The mp3 was transferred direct from a vinyl transcription, matrix numbers BB35330 and BB35331, pressed by World Broadcasting System, Inc. for the Owens Illinois Glass Company, the sponsor of the program.

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Tags: WW II related · historical · classical music · Your Home Front Reporter

Your Home Front Reporter - Pgm 1 - May 10, 1943

August 27th, 2008 · Comments

Note: This program contains some World War II-era racial stereotyping slang that may be offensive to some listeners.

We're starting a new series on the blog with "Your Home Front Reporter". This half-hour program was broadcast in the afternoons, Monday through Friday, on the CBS network. Sponsored by the Owens Illinois Glass Company and produced by the D'Arcy Advertising Company, Inc in cooperation with the Office of War Information and other government agencies. I haven't seen any shows in the series in otr listings or in circulation.

The program consists of light opera and popular music along with news and commentary about the War and ways that women and families could help with the War effort. Most programs in the series feature vocalists Frank Parker and Met Opera star Eleanor Steber. It's a curious snap-shot of the War World II home front mindset and an opportunity to hear a Steber very early in her career. (Read the Wikipedia entry on Steber's career for some interesting highlights; I have a copy of the ultra-rare RCA album of her concert at New York's Continental Baths.)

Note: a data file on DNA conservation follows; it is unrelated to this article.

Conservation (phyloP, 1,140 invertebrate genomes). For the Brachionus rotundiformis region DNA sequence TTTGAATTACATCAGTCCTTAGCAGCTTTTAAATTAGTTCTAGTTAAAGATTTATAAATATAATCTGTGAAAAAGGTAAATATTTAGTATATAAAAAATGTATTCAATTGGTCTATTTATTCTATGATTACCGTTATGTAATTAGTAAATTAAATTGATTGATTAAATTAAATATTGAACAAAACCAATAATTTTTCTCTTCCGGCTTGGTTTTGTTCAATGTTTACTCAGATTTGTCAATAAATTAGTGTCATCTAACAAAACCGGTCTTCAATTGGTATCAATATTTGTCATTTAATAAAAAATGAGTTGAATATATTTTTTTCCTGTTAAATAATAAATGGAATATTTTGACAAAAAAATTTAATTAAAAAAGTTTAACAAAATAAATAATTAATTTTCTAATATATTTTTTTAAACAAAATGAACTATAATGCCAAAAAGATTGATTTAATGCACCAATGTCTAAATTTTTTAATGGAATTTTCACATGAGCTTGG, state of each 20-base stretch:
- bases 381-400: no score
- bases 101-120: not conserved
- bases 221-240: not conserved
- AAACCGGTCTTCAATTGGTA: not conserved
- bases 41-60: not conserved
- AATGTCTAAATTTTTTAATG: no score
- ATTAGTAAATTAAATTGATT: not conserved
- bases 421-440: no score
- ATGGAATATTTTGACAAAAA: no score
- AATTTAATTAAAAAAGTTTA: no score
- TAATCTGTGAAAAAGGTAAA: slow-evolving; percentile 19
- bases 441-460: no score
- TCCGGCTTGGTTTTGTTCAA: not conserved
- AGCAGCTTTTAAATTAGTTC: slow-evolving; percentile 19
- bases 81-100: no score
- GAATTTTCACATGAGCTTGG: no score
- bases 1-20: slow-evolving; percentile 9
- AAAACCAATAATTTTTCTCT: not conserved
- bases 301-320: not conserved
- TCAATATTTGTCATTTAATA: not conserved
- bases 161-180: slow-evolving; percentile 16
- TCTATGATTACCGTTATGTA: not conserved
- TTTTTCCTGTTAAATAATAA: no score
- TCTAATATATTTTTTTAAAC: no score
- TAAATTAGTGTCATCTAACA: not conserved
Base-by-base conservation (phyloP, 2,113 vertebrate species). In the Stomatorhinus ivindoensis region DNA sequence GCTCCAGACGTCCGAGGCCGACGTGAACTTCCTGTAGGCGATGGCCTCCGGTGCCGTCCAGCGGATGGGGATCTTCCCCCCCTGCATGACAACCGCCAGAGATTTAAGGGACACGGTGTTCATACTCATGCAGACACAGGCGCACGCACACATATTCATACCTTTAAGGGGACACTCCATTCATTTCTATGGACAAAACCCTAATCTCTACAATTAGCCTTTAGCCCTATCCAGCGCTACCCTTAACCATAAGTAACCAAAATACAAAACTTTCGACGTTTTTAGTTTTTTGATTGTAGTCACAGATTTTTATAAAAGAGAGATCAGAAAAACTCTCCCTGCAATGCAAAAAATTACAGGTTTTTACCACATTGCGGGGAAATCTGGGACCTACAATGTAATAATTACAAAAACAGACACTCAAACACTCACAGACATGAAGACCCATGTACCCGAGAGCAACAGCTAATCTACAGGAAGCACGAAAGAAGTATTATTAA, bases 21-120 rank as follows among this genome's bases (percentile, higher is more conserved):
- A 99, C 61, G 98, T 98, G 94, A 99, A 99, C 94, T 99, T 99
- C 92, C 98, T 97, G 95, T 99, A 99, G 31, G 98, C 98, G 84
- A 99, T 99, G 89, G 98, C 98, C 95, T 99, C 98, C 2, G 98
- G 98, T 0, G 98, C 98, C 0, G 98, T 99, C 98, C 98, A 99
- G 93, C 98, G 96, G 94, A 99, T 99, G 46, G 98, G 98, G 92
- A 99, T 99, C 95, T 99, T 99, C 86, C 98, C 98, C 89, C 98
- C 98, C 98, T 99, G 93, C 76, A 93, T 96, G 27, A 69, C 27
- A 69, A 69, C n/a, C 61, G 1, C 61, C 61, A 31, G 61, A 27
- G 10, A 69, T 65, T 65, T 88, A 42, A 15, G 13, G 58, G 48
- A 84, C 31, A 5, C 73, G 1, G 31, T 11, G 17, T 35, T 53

The series also features commentator Fletcher Wiley, whose folksy style first came to notice with listeners in Southern California in the 1930s. Wiley was a pioneer in talking on radio to women about issues they were interested in; his style is similar to Arthur Godfrey and Paul Harvey in some ways. You can read a 1940 article about Wiley at the Time magazine archives. (On some of the "Your Home Front Reporter" shows from Fall 1943 I'll be posting later, Wiley is replaced by Don Regan, who concentrated more on harder news stories. I'm not sure if Regan was a temporary replacement for part of the run of the series.)

In this first program of the series, originally broadcast May 10, 1943, Fletcher Wiley talks at the beginning of the show about the purpose of the series, then offers a commentary on politeness and another on the many uses of the soybean. Frank Parker performs "Begin the Beguine" and Eleanor Steber sings "Carry Me Back to Old Virginia"; they perform a duet, "Dearly Beloved". The announcer is Ben Grauer and the show features the David Brookman Orchestra.

The program was transferred from a vinyl transcription, matrix numbers BB34870 and BB34871, pressed by World Broadcasting System, Inc. for the Owens Illinois Glass Company. This may be a rehearsal recording since it runs over 30 minutes (others in the series run 25 minutes). Note that there's a nasty scratch on second side at beginning for first three minutes or so.

I have ten other shows in the series I'll be posting in coming months; I ran into a set of eleven discs in the series, still in their original shipping containers where they were mailed to a staff member at the Owens Illinois Glass Company.